Southern Preparatory Academy has a long and storied history. The academy was founded in 1898 by Dr. Lyman Ward, a Universalist minister from New York. The school envisioned by Dr. Ward would “prepare young men and women for the work of life, whether in manual training or in literature and art.” Dr. Ward began a fundraising campaign of $5,000 to establish the school from various churches and communities in eastern Alabama. This campaign framed the groundwork for the academy.
Dr. Ward’s view on education was primarily influenced by Booker T. Washington. They both believed in the importance of education in molding the minds of young men and women, particularly those in impoverished situations. It was upon hearing a lecture from Booker T. Washington that Dr. Ward decided to move south. Dr. Ward attended Tuskegee Institute with the sole purpose of learning new methods and techniques that he could bring to the academy– contributions of labor, thus teaching the value of hard work while developing self-reliance in his students.
Booker T. Washington and Dr. Ward developed a unique friendship in the late 1890s. The two leaders traveled together to speak to groups of people about the schools and fundraised for various projects. In many ways, Tuskegee Institute and Southern Preparatory Academy, then Southern Industrial Institute, are considered to be sister institutions. Booker T. Washington was influential in the core values of Southern Prep, particularly its non-denominational focus of religion, and played a critical role in its overall success.
Southern Preparatory Academy has adapted through the decades. However, with the help of influential men and women, including Booker T. Washington, the core values of integrity, honesty, and loyalty for the academy have remained consistent. The academy now seeks to continue building upon the legacy of Dr. Lyman Ward as new cadets from across the world earn the necessary education and leadership skills to be successful throughout life.
Dr. Lyman Ward, a Universalist minister from New York, founded the academy as a non-profit, non-denomination, co-educational institution for rural youth.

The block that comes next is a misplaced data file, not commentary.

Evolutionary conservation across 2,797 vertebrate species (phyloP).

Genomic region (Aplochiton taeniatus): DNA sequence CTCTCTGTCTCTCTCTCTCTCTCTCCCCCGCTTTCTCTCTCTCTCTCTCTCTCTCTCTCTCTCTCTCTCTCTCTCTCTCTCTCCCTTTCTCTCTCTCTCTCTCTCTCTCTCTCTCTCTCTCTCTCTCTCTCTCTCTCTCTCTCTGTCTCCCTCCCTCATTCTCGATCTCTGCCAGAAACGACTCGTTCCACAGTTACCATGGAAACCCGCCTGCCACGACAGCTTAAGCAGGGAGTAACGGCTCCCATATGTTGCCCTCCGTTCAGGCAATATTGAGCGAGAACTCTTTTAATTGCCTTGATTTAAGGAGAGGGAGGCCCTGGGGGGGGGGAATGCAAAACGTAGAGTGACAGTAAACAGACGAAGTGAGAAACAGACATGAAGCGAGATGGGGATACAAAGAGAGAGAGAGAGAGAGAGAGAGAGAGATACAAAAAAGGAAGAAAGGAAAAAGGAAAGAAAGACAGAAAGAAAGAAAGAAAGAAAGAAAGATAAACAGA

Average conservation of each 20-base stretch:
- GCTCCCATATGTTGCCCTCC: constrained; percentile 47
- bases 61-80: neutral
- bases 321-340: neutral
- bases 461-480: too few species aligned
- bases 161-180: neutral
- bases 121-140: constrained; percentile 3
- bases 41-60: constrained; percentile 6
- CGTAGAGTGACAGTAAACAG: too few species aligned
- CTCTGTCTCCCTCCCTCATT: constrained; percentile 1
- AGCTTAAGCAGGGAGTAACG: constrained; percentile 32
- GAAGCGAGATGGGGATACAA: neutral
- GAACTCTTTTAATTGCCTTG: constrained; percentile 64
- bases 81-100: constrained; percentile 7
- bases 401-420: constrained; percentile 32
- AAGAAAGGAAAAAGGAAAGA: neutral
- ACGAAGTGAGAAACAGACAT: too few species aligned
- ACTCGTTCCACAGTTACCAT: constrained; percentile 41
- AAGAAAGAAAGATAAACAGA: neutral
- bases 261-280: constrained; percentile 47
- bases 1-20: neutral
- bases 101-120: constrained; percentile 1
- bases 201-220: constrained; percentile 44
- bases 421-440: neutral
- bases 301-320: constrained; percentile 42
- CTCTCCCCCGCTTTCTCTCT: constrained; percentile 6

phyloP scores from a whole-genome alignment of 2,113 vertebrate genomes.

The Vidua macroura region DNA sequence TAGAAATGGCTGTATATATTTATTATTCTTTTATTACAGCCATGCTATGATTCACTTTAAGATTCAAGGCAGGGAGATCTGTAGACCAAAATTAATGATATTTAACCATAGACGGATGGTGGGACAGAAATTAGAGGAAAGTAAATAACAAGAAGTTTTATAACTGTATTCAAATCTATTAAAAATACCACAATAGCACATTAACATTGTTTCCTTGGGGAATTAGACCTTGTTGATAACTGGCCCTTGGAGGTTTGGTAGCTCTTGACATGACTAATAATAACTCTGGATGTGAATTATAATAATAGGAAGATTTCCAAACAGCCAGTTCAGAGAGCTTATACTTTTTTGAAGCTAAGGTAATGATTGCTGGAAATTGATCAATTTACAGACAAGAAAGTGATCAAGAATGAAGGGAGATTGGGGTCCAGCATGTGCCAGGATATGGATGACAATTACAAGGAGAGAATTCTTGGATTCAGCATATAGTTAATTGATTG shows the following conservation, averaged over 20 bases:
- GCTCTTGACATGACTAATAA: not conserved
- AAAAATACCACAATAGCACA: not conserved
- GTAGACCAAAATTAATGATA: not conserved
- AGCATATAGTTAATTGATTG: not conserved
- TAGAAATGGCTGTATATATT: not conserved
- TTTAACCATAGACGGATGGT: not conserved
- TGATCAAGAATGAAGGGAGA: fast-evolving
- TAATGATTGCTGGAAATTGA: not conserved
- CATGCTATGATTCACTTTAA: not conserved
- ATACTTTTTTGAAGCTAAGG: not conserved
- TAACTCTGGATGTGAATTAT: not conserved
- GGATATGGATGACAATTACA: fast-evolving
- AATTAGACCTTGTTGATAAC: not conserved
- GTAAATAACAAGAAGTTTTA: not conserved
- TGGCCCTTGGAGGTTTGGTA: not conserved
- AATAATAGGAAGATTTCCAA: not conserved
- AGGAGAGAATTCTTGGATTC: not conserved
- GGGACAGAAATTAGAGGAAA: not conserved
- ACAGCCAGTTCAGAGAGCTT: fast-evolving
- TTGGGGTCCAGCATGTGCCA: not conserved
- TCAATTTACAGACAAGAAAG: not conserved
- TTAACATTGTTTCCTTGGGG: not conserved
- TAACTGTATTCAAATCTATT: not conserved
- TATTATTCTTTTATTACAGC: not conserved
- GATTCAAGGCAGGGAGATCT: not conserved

A charter was granted on February 8, 1901 by the State of Alabama and was incorporated as the “Southern Industrial Institute.” Students paid a small tuition, in addition to raising their own food and performing chores around campus to provide for housing and meals. Dr. Ward funded the academy through donations from philanthropists and businesses from across the United States.
Shortly after the death of Dr. Ward in 1948, the academy changed its name form the Southern Industrial Institute to the Lyman Ward School in 1953. Lyman Ward School, however, adopted a military department in June 1955 and became formally recognized as Lyman Ward Military Academy.
Colonel Wesley P. Smith was elected as President of Lyman Ward Military Academy in 1959. Cadets began to arrive on campus from all fifty states as well as Asia, and Central and South America. The school transitioned from a vocational secondary school for local youth into an international, multi-racial, college preparatory school.
While keeping pace with modern educational methods over the years, much of the original philosophy of the school’s founder has been retained. Precedence is given to the development of Christian ideals and self-reliance. The high standards set by the academy have strengthened Lyman Ward Military Academy cadets for acceptance to outstanding colleges and universities throughout the country as well as the national branches of the military.
Lyman Ward Military Academy changed its name but kept all of the great values that have made us a successful and desired place for men across the country since 1898. Today, Southern Preparatory Academy exists to prepare our cadets for the responsibilities of life and offer the best in academic instruction coupled with the discipline of a military program.
We believe that every young man wants to be a part of something great. He wants to become as wise, as strong, as brave, and as respected as he can be.
We also believe that each young man can become his very best self when he discovers that responsibility and hard work can make anything possible.
Capable young men with this potential to achieve are the young men of Southern Preparatory Academy- even when they don’t yet know it.